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A sceptical society

Beyond this, the ambiguity of any scientific expertise is rooted in a bipolarisation between experts and policymakers. This intimate relationship has long ignored a third party: society as a whole. The traditional and comfortable assumption of the inherently beneficial nature of science is no longer accepted as true. ‘There is concern in society that scientific advances have become double-edged; and there is also  a  fear that science-based technology is running out of control,’ says Oxford (UK) University’s Jerry Ravetz (1).

‘Instead of the pure curiosity of the discoverer, the direction of this  sort of  science is to a great extent motivated by  power and profit, with eventual societal benefit mediated through those primary goals. Also, this new sort of science is not immune to manipulation and abuse, be it the neglect of  unpopular lines of research, the suppression of unwelcome results, the pressuring of regulatory authorities, or the victimisation of critics’.

What do they mean? by the highlighted phrase. In particular what is the grammatical structure "be it". I understand all the words, but I don't understand how "be it" links "the neglect of unpopular lines of research" to "this new sort of science".

Source: research*eu No.62-February 2010 (The magazine of the European Research Area)

enter image description here

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    Hello Jack. You have quoted a part of text (twice) and asked "what does it mean" What is the problem that you have with this text. Do you know the meaning of the words "new", "science", "immune"? Is there a problem with the grammar? (is "be it" causing a problem?) Unless you tell me exactly what your difficulty is I won't be able to help solve it.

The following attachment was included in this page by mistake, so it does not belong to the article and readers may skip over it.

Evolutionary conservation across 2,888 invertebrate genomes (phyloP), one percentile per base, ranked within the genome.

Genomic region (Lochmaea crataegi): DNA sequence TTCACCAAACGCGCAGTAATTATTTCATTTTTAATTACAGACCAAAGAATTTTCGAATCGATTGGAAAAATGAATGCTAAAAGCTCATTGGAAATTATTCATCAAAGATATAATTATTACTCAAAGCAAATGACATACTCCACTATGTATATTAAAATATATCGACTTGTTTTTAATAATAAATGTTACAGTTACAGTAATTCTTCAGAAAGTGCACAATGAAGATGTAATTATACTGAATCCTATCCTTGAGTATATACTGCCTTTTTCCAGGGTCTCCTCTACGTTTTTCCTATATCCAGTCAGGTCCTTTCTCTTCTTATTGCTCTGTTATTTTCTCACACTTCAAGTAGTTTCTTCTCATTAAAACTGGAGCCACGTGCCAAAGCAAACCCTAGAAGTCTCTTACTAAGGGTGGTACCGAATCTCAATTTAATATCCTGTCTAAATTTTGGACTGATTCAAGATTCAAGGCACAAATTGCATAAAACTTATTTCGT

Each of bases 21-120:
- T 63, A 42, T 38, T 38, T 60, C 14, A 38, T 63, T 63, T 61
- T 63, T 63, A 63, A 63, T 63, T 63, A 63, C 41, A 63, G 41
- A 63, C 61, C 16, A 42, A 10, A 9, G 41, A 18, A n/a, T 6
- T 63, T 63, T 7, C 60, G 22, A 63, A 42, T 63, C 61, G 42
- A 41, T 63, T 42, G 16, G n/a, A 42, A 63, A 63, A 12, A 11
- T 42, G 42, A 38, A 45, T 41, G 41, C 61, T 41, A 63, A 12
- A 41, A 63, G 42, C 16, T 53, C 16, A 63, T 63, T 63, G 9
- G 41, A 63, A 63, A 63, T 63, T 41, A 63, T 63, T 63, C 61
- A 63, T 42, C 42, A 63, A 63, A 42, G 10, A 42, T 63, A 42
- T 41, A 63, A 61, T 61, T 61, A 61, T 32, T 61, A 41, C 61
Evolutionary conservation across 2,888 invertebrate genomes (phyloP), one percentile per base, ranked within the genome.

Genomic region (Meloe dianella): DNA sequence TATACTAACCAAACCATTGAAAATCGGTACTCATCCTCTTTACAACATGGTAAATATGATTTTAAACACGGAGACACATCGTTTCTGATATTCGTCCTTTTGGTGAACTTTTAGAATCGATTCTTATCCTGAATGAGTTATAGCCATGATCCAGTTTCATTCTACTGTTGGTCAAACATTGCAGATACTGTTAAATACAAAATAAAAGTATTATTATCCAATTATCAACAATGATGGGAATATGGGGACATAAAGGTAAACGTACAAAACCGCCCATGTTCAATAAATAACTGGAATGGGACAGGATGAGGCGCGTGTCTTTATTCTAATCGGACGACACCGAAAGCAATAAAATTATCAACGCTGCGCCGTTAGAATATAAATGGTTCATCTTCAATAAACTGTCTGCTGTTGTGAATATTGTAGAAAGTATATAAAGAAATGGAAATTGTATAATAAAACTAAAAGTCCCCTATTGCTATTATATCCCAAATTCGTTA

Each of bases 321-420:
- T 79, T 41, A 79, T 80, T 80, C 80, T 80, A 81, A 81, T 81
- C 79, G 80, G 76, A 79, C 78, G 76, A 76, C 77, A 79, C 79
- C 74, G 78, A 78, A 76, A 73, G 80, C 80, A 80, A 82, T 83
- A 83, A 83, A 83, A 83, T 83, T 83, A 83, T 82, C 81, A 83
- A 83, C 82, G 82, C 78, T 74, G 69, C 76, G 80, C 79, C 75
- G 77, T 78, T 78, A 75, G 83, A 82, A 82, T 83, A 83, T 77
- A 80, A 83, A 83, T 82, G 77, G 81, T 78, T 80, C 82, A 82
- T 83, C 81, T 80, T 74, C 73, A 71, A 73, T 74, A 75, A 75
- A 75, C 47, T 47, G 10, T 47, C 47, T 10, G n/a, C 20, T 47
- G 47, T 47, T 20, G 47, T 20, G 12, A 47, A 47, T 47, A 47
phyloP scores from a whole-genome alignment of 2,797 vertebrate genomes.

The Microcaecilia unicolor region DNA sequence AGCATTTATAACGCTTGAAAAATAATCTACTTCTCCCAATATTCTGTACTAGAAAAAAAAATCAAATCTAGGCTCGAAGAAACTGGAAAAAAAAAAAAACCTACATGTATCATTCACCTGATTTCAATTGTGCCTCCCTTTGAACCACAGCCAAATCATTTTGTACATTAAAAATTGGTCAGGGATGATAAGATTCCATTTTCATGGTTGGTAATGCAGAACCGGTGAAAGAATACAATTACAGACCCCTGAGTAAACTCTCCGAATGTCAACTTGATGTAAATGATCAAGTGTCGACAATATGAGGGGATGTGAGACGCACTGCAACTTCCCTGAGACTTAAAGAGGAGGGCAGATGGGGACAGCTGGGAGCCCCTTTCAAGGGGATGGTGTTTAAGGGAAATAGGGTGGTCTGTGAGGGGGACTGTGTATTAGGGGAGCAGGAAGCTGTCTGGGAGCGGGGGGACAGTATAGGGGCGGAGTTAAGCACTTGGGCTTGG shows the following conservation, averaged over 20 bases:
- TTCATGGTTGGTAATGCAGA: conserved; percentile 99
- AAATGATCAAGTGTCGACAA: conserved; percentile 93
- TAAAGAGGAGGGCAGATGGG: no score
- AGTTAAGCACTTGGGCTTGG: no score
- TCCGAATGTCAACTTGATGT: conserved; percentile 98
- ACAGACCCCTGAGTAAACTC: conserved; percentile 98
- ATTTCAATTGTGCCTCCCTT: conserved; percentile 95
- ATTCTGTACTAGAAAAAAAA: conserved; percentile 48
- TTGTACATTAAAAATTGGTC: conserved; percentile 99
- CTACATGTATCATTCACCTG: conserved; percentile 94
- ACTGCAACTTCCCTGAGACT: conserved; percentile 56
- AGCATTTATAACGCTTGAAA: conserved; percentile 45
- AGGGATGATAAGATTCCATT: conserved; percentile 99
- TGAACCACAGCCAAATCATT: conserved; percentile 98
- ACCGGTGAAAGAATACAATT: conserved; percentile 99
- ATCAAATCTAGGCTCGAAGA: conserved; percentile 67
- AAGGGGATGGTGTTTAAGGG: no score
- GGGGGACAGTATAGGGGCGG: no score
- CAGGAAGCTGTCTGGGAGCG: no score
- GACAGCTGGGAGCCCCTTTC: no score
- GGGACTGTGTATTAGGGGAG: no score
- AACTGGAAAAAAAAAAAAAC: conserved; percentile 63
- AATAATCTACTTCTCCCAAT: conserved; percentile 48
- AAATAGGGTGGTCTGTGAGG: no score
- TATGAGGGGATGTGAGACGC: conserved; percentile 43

– James K
    Dec 27 '21 at 10:41
  • Yeah, must be with the grammar, "be it" is causing a problem to understand
    – Jack H
    Dec 27 '21 at 10:43
  • I've edited to help you. But Please add the source of the quote, apparently it is an article called "the sceptical society"... but where was this article published. Is it available online. Who wrote it?
    – James K
    Dec 27 '21 at 11:00
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    Thank you for editing. I'm feeling a little uncomfortable because I'm new to the platform
    – Jack H
    Dec 27 '21 at 11:09
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    Would whether it be be easier to understand? The phrases listed afterwards are examples of what the author calls 'manipulation and abuse'. Dec 27 '21 at 11:10
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This is a form of the subjunctive. In particular the subjunctive has caused an inversion of the verb and subject.

The meaning is "..., whether it is the neglect ... , or the victimisation of critics"

This is rare and formal. It is now only used in a few fixed phrases.

Be he friend or foe ... = "Whether he is a friend or a foe"

You see it is used to emphasize that there are two or more possibilities.

An example from our sister site:

Therefore, for every ten Peregrines colour-ringed, at least one is likely to be resighted, be it dead or alive. Ed Drewitt; Urban Perigrines (2014)

So in your example the list of things following "be it" are possible examples of type of manipulation of this new sort of science.

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  • Thank you very much
    – Jack H
    Dec 27 '21 at 11:21
  • And one more curious question, why do you think they gave exactly that picture in the article above?
    – Jack H
    Dec 27 '21 at 11:22
  • The picture of the Matroska dolls? Your guess is as a good as mine! There is a little "protestor" that fits in the "scientist" that fits in the "politician". I suppose it is about protesting citizens influencing scientists to influence decision makers.
    – James K
    Dec 27 '21 at 11:25

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